Book Review: Mission Critical, edited by Jonathan Strahan
“Chance wouldn’t save them. If she left this to chance, they would die.”
The best SF anthology I’ve read in years. Most anthologies trade on famous names or unlikely “best of” claims; this one focuses on short stories and novelettes about what happens after a disaster. Admittedly inspired by Andy Weir’s The Martian. Nice cover art.
“It’s easy to make a ‘hard’ choice when the price is paid by someone else.”
No story rates less than three stars; a few are outstanding. “This is not the Way Home” harks back to the Golden Age of SF but with a protagonist for 21st century sensibilities.
“The adventure narrative brings the wrong people in the process, and wraps everything to keep them there.” Also true of manned warfare, but do you really want to give an AI life-or-death authority?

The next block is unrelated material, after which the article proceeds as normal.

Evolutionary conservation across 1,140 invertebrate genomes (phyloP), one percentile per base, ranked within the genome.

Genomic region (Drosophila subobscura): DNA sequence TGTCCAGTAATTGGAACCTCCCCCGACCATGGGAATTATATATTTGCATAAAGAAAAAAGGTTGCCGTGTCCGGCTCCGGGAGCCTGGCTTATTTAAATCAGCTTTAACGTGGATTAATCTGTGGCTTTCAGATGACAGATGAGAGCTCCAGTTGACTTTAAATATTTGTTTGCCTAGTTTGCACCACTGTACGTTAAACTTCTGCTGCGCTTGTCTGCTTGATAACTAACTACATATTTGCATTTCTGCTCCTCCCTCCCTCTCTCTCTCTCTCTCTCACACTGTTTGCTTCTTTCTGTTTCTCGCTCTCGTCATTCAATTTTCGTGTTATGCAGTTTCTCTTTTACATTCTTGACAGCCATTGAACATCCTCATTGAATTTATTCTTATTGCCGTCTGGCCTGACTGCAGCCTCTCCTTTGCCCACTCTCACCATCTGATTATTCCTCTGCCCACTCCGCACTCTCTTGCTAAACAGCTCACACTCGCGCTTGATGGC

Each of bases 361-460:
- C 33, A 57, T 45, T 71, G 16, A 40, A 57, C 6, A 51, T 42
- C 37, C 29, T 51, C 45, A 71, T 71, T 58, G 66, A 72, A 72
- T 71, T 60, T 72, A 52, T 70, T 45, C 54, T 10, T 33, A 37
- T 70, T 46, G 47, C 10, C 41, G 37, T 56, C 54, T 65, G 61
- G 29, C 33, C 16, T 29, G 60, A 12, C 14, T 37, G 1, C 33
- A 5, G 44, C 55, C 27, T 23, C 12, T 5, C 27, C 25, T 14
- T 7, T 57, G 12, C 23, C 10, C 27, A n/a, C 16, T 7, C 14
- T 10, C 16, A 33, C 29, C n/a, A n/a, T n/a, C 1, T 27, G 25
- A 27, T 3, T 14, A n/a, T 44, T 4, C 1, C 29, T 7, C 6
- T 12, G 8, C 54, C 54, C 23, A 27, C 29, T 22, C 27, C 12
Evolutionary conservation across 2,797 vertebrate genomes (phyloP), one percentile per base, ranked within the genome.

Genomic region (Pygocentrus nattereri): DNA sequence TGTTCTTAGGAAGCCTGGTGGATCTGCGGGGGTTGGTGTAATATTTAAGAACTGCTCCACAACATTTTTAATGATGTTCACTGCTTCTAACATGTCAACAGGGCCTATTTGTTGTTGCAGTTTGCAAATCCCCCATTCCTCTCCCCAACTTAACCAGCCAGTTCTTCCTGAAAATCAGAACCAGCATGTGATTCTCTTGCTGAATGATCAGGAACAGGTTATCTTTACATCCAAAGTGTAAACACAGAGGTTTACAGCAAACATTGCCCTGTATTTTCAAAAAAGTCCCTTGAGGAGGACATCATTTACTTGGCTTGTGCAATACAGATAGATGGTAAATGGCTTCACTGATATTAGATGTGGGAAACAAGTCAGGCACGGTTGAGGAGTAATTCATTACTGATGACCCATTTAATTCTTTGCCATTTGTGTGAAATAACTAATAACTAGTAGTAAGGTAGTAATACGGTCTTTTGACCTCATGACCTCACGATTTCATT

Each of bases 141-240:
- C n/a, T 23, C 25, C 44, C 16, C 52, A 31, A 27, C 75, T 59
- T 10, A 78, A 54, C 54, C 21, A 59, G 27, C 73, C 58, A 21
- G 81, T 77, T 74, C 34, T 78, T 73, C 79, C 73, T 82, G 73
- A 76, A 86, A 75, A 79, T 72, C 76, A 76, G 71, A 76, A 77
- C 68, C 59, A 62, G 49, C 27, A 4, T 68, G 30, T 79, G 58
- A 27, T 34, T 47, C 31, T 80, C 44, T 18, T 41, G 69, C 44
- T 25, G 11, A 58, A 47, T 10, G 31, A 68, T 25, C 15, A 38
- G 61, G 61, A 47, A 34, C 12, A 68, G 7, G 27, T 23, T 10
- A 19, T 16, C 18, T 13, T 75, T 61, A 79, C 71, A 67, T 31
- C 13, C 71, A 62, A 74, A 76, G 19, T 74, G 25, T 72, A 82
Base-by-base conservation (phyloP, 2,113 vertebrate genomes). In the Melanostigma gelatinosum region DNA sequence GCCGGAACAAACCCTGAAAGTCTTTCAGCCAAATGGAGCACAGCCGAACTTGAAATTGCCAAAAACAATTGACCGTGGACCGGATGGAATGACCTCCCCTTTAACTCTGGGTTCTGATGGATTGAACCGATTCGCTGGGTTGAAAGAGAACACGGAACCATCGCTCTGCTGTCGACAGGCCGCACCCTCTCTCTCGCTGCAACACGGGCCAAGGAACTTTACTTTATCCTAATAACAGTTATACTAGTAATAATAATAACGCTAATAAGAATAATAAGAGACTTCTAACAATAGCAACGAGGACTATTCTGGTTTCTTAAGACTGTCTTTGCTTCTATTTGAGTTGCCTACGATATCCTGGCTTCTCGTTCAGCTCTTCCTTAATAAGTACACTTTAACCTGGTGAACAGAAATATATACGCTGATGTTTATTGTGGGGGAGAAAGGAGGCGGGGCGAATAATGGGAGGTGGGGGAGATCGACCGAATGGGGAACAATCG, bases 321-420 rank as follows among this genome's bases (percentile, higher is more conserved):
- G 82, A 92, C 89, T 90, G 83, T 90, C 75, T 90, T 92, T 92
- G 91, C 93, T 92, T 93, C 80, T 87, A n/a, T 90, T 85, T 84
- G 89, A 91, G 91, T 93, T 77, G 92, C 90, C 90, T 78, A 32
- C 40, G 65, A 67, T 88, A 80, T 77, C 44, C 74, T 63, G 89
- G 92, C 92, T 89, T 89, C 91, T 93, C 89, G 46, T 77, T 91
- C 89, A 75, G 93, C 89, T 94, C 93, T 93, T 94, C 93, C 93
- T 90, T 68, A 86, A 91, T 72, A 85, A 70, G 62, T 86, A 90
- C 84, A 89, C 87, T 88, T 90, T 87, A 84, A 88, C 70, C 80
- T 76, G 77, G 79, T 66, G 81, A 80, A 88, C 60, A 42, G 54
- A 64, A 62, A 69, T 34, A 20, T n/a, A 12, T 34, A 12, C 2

Perhaps unintentionally, the stories explore both sides of the man versus robot exploration models. “Devil in the Dust” makes the strongest case for taking humans out of exploration, but it also dramatically indicates how wrong that can go.
“The checkerboard-patterned LOX tank, 500 metres in diameter by 500 metres long.” Ridiculous, yet fundamental to the plot. Why transport (and risk damage from) such a quantity of liquid oxygen when it could generated on site? Besides, wouldn’t an established research station recycle and reclaim a high enough percentage to obviate such huge replenishments?
“The bodies were disposed of first, cost out the larger airlocks like so much useless refuse.” All that recyclable organic material?
“Science is all about personality. With the right one, your theories will succeed. With the wrong one, your reality will be ignored.”